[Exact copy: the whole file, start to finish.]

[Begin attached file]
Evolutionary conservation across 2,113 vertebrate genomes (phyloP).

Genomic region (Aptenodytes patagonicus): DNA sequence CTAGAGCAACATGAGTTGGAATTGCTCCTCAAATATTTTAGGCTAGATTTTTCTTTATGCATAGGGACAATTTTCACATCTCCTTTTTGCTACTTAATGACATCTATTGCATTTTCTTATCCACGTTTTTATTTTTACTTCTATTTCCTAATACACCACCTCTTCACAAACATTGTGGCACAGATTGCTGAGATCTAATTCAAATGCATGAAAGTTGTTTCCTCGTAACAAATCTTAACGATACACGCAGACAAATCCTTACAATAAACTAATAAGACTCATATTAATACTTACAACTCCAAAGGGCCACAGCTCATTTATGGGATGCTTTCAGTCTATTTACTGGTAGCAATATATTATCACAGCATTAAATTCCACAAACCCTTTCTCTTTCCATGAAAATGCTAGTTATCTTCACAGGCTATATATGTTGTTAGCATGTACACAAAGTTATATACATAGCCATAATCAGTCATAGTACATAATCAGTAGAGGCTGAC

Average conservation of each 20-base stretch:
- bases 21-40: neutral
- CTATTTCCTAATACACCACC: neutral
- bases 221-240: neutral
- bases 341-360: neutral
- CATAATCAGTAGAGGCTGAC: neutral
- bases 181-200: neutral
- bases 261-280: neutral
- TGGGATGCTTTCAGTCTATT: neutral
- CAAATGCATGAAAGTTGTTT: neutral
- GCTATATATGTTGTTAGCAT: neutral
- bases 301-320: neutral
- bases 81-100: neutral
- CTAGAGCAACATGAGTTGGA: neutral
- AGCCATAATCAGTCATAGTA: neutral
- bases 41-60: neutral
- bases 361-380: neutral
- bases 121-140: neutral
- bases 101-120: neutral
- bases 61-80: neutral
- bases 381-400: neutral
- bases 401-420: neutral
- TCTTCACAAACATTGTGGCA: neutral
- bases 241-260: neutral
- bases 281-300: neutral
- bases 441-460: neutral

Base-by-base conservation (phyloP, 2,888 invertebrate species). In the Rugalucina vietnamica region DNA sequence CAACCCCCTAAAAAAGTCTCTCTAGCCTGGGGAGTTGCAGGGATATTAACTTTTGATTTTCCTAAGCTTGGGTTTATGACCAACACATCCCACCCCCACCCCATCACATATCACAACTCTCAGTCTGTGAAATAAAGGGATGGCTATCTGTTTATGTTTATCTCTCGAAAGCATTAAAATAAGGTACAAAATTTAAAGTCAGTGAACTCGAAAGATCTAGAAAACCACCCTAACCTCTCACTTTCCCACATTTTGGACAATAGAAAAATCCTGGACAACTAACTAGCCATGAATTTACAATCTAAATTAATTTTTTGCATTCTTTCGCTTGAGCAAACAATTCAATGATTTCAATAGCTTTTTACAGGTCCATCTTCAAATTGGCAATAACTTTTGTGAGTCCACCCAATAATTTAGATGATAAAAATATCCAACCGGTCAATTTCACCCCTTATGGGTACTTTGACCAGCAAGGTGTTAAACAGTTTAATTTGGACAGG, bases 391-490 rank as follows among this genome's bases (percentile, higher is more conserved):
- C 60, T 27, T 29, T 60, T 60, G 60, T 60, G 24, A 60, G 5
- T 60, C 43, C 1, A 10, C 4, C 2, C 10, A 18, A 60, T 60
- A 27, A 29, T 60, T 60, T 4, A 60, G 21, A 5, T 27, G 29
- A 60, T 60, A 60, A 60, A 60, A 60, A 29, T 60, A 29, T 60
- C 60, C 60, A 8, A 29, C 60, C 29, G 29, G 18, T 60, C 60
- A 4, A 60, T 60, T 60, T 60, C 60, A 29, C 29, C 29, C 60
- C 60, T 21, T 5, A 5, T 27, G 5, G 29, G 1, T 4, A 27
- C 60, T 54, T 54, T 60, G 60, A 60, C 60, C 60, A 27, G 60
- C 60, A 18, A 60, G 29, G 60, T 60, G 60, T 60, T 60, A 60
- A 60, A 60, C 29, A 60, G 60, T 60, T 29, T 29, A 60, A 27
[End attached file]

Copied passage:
Evolutionary conservation across 2,113 vertebrate genomes (phyloP).

Genomic region (Aptenodytes patagonicus): DNA sequence CTAGAGCAACATGAGTTGGAATTGCTCCTCAAATATTTTAGGCTAGATTTTTCTTTATGCATAGGGACAATTTTCACATCTCCTTTTTGCTACTTAATGACATCTATTGCATTTTCTTATCCACGTTTTTATTTTTACTTCTATTTCCTAATACACCACCTCTTCACAAACATTGTGGCACAGATTGCTGAGATCTAATTCAAATGCATGAAAGTTGTTTCCTCGTAACAAATCTTAACGATACACGCAGACAAATCCTTACAATAAACTAATAAGACTCATATTAATACTTACAACTCCAAAGGGCCACAGCTCATTTATGGGATGCTTTCAGTCTATTTACTGGTAGCAATATATTATCACAGCATTAAATTCCACAAACCCTTTCTCTTTCCATGAAAATGCTAGTTATCTTCACAGGCTATATATGTTGTTAGCATGTACACAAAGTTATATACATAGCCATAATCAGTCATAGTACATAATCAGTAGAGGCTGAC

Average conservation of each 20-base stretch:
- bases 21-40: neutral
- CTATTTCCTAATACACCACC: neutral
- bases 221-240: neutral
- bases 341-360: neutral
- CATAATCAGTAGAGGCTGAC: neutral
- bases 181-200: neutral
- bases 261-280: neutral
- TGGGATGCTTTCAGTCTATT: neutral
- CAAATGCATGAAAGTTGTTT: neutral
- GCTATATATGTTGTTAGCAT: neutral
- bases 301-320: neutral
- bases 81-100: neutral
- CTAGAGCAACATGAGTTGGA: neutral
- AGCCATAATCAGTCATAGTA: neutral
- bases 41-60: neutral
- bases 361-380: neutral
- bases 121-140: neutral
- bases 101-120: neutral
- bases 61-80: neutral
- bases 381-400: neutral
- bases 401-420: neutral
- TCTTCACAAACATTGTGGCA: neutral
- bases 241-260: neutral
- bases 281-300: neutral
- bases 441-460: neutral

Base-by-base conservation (phyloP, 2,888 invertebrate species). In the Rugalucina vietnamica region DNA sequence CAACCCCCTAAAAAAGTCTCTCTAGCCTGGGGAGTTGCAGGGATATTAACTTTTGATTTTCCTAAGCTTGGGTTTATGACCAACACATCCCACCCCCACCCCATCACATATCACAACTCTCAGTCTGTGAAATAAAGGGATGGCTATCTGTTTATGTTTATCTCTCGAAAGCATTAAAATAAGGTACAAAATTTAAAGTCAGTGAACTCGAAAGATCTAGAAAACCACCCTAACCTCTCACTTTCCCACATTTTGGACAATAGAAAAATCCTGGACAACTAACTAGCCATGAATTTACAATCTAAATTAATTTTTTGCATTCTTTCGCTTGAGCAAACAATTCAATGATTTCAATAGCTTTTTACAGGTCCATCTTCAAATTGGCAATAACTTTTGTGAGTCCACCCAATAATTTAGATGATAAAAATATCCAACCGGTCAATTTCACCCCTTATGGGTACTTTGACCAGCAAGGTGTTAAACAGTTTAATTTGGACAGG, bases 391-490 rank as follows among this genome's bases (percentile, higher is more conserved):
- C 60, T 27, T 29, T 60, T 60, G 60, T 60, G 24, A 60, G 5
- T 60, C 43, C 1, A 10, C 4, C 2, C 10, A 18, A 60, T 60
- A 27, A 29, T 60, T 60, T 4, A 60, G 21, A 5, T 27, G 29
- A 60, T 60, A 60, A 60, A 60, A 60, A 29, T 60, A 29, T 60
- C 60, C 60, A 8, A 29, C 60, C 29, G 29, G 18, T 60, C 60
- A 4, A 60, T 60, T 60, T 60, C 60, A 29, C 29, C 29, C 60
- C 60, T 21, T 5, A 5, T 27, G 5, G 29, G 1, T 4, A 27
- C 60, T 54, T 54, T 60, G 60, A 60, C 60, C 60, A 27, G 60
- C 60, A 18, A 60, G 29, G 60, T 60, G 60, T 60, T 60, A 60
- A 60, A 60, C 29, A 60, G 60, T 60, T 29, T 29, A 60, A 27